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20 September 2018, 11:26 | Updated: 20 September 2018, 12:30
Some children's yoghurts could contain half of their recommended daily sugar intake.
A new study has revealed that many yoghurts aimed at children contain 'well above' a healthy amount of sugar.
It was found that only 2% of kids' yoghurts are able to bear the 'green traffic light' emblem with regards to low sugar content, meaning the remaining 98% were labelled with amber or red colours.
For any food product to be deemed as 'low in sugar', it has to contain less than 5g per 100g.
The shock information comes from the researchers from the University of Leeds and University of Surrey, who looked into the ingredients of 921 yoghurts sold across all supermarkets.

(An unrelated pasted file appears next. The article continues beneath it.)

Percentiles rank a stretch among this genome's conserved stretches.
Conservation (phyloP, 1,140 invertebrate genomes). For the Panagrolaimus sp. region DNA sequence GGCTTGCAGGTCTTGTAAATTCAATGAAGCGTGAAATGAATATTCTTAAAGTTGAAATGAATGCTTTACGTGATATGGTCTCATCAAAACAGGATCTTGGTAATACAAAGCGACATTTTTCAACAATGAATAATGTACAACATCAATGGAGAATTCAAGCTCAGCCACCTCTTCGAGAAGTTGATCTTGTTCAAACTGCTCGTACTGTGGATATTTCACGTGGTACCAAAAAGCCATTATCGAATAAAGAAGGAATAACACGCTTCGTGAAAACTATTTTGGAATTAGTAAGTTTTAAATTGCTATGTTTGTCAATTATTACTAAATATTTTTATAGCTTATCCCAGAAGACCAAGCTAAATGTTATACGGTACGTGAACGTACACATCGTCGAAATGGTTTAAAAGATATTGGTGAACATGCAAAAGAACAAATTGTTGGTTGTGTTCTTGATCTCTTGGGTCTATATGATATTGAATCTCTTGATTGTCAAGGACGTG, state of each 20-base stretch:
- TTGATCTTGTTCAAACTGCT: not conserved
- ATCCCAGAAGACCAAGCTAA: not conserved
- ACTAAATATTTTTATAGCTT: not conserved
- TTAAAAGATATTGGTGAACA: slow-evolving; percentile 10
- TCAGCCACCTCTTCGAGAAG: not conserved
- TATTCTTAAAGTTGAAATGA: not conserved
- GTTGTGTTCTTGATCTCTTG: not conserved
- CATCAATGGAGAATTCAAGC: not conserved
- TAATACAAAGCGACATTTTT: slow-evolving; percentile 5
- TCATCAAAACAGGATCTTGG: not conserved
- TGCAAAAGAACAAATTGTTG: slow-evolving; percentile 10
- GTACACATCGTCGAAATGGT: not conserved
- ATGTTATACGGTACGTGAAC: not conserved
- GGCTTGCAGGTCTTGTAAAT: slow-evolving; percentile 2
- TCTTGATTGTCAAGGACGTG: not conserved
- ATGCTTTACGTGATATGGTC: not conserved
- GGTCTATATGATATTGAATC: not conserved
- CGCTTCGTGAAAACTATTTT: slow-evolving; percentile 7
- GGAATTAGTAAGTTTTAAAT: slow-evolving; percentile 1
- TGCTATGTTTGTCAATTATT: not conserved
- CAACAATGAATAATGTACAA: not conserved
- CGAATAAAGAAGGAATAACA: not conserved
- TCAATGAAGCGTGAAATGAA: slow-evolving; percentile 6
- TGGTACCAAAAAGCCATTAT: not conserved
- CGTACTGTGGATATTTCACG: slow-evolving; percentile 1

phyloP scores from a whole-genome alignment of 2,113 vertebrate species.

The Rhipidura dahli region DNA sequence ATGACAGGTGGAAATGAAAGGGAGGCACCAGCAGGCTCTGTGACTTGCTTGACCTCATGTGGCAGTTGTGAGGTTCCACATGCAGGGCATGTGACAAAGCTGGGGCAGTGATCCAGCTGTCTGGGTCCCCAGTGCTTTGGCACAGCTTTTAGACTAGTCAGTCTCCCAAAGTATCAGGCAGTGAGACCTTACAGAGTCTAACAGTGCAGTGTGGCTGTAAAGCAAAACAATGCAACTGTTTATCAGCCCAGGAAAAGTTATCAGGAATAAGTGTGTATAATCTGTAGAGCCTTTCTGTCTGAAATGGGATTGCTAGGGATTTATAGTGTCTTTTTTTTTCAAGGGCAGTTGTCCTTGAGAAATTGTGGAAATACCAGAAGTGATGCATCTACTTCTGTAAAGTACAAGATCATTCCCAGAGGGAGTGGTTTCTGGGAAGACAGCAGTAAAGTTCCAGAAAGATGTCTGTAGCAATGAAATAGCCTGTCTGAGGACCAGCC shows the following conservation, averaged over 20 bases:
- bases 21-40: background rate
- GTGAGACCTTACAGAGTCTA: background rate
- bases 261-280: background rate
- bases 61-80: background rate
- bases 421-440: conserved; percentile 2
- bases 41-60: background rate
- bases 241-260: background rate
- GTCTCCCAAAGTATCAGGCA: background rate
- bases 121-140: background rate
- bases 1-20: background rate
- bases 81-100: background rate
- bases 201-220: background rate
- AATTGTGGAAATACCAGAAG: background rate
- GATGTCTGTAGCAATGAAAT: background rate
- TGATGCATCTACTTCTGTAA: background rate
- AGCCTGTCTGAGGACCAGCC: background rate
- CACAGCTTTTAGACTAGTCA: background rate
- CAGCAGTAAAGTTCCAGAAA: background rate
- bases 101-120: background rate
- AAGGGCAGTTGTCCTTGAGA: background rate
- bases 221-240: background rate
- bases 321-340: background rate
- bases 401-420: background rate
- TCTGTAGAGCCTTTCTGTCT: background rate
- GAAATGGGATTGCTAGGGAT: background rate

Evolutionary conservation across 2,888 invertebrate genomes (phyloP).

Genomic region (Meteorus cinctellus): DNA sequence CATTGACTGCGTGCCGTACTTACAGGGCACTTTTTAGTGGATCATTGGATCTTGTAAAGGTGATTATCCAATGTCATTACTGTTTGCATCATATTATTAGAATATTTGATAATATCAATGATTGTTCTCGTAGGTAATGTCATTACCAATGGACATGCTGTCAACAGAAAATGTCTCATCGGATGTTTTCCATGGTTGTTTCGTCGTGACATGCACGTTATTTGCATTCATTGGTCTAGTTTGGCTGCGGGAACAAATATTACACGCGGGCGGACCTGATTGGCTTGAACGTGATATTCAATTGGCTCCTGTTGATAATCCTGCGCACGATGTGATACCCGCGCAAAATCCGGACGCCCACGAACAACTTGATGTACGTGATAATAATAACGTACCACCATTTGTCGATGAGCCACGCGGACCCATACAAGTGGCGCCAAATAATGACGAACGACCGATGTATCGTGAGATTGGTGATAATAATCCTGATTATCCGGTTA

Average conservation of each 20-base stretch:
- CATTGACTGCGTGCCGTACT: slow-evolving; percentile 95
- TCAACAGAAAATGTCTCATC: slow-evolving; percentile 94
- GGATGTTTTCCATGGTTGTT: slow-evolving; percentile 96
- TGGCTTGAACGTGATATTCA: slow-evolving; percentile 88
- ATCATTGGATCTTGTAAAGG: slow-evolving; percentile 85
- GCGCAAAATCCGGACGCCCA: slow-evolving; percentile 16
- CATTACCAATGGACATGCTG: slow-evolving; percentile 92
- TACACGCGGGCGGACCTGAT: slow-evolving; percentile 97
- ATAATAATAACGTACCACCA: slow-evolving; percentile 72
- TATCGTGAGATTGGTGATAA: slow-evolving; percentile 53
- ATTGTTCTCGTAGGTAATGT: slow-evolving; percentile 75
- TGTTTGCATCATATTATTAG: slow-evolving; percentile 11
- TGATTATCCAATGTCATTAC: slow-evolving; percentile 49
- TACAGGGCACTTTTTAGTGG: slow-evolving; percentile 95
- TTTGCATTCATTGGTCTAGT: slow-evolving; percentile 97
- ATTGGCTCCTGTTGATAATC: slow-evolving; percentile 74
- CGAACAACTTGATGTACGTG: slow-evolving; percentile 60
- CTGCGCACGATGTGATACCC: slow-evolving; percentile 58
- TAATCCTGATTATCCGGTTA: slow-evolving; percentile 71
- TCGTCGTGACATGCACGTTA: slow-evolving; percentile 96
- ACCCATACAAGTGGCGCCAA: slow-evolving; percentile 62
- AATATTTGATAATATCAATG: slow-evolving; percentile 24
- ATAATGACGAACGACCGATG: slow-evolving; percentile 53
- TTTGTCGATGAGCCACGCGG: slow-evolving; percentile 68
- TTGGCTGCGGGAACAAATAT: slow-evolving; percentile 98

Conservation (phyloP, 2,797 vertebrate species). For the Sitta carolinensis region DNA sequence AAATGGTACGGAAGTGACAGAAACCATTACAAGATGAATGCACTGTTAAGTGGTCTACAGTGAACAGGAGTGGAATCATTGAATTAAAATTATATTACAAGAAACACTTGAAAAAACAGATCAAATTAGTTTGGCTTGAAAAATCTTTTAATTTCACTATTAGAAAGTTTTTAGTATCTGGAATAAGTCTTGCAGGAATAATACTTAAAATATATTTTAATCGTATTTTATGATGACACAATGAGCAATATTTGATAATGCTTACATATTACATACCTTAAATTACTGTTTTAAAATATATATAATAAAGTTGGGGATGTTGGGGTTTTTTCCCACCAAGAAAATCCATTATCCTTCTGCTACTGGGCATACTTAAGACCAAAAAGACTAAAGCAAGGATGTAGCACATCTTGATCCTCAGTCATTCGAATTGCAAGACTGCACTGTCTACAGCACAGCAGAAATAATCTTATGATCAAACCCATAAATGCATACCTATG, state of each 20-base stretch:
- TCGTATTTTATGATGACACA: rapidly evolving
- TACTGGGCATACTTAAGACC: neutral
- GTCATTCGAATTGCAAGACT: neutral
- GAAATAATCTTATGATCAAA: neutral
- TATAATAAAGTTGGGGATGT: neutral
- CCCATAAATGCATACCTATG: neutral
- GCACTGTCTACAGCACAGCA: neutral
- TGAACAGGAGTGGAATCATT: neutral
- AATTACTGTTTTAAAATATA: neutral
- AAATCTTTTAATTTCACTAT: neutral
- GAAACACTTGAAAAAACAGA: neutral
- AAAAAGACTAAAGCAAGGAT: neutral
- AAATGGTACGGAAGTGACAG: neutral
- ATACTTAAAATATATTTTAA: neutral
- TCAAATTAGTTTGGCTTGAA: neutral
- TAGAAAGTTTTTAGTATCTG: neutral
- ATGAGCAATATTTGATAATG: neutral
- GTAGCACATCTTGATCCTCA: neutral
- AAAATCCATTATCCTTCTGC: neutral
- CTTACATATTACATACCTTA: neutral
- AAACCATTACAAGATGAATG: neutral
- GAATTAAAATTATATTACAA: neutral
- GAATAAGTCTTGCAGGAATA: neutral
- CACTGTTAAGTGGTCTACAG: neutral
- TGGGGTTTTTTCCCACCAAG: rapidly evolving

They discovered that, typically, kids' yoghurts held around 10.8g per 100g - which works out to be around two sugar cubes.
According to the NHS, children between the ages of 4-6 should only consume 19g of sugar (the equivalent of five sugar cubes) a day.
Those aged between 7-10 should aim to consume less than 24g per day.
A spokesperson for the research team said: "We conclude not all yoghurts are as healthy as perhaps consumers perceive them and reformulation for the reduction of free sugars is warranted."
With yoghurts being a popular snack for youngsters, experts are warning to keep an eye out for hefty sugar contents in each serving.
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